i agree, lori shouldn't have gone to work that night. she was exhausted, hence her needing to take an ephedrine (i think) to wake her up. she lacked sleep, was upset, etc. however, she was past the time to call in without discipline. and yes, i know it's more important to take the discipline and be safe at home rather than try to work. but i also know that a lot of nurses (and other professionals) have gone to work while maybe not gotten enough sleep, aren't feeling well, etc.
    heck, we had a cena at my old facility that worked 14 doubles in a row...she wanted to buy a new hummer. the employer should have told her no, but they don't. they want a body to cover "the minimum staffing level". i tried to send her home, since on an afternoon shift on my unit, she kept dozing off in pt's rooms. (she worked 3-11/11-7) when i told her to punch out and go home, sleep in her care, whatever...she went and called the don and administrator on another unit and they told her to stay. i was the one disciplined for that. so, a whole lot of things in play.

    lori, i pray that whatever happens, that at your next job you won't work so many ot hours for free. i know it's a typical "mid management" expectation, but it shouldn't be. learn from this, that an employer and a job isn't worth going through this anguish ever again. you're an rn and you can go get a job anywhere. you're a darn good nurse, and you have a heart of gold. any place would be lucky to have you. but, like another poster said...you are most important. do your work, but when your job is done, go home. take care of yourself first, because an employer won't. employers care about the bottom line only. and no nurse should have to put a job before their own health and well-being.

    sorry for such a long post, just had a lot on my mind. goodnight, all. lori, i hope you are sleeping peacefully at this hour.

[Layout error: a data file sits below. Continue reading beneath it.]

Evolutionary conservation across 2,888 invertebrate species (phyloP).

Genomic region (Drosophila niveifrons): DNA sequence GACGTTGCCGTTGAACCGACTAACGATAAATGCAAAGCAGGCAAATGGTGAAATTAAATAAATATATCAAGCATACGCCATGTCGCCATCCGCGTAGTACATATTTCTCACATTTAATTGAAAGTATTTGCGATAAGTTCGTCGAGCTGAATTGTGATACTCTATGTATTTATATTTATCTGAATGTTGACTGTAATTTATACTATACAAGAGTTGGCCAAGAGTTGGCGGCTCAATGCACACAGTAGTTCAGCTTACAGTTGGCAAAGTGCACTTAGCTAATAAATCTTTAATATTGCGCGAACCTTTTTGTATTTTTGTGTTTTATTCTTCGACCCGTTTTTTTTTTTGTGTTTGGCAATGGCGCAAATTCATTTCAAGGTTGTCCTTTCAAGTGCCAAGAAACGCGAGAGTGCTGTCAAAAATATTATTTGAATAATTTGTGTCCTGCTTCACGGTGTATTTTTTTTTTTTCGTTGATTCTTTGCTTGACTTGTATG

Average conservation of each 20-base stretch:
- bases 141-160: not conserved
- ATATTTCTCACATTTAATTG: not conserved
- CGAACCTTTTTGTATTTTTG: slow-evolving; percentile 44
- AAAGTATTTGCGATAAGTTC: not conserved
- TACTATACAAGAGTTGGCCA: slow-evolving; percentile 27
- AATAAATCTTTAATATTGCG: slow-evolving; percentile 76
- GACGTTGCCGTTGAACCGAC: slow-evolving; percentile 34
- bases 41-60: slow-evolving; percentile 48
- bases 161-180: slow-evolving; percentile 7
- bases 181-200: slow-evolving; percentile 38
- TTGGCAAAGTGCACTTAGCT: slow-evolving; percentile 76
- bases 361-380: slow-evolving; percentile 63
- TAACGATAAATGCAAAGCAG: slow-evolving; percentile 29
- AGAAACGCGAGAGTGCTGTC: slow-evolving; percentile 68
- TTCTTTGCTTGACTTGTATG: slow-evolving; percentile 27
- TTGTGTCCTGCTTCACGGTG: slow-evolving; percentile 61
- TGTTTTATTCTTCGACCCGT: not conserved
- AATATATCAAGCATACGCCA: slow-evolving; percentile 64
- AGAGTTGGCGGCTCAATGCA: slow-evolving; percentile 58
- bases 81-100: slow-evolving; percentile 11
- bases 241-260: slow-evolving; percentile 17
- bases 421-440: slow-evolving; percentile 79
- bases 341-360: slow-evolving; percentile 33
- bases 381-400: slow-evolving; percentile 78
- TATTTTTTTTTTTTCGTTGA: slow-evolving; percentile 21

13. by   LoriAlabamaRN
    Thank you to all who have come to my defense. I honestly am not a drug addict, I am someone who has a chronic back injury and cannot sleep without narcotics to control the pain. I take a third what I could, and all because of my own views and worries about what could happen. I've taken the same strength for four years now, so I doubt it could ever mess up my mind.\

    Thank you Amygooch for your suggestions, I have printed and saved them and will be putting many of them to use. Financially I am sick to my stomach with fear.

    I understand the comments I got regarding title loan. I will only use that as an absolute last resort. Thank you for enlightening me.

    Thank you also to all those who have faith in my nursing abilities. I did feel as if I had no choice but to go in, we currently have a hospice patient who requires an RN be in the building at all times, so if I had called in it would have resulted in my DON having to come in at the last minute for the whole shift... I just couldn't do that. I didn't know Ihad taken the Ambien, i thought I was just working on no sleep like so many of us here have selflessly done.

    I thank you so much for your support... and I am still here... I never expected so much interest and support and it has raised my spirits immeasurably...I plan to go to Goodwill in the morning to look for some sort of passable outfit to wear to this interview...
    Last edit by LoriAlabamaRN on Sep 24, '06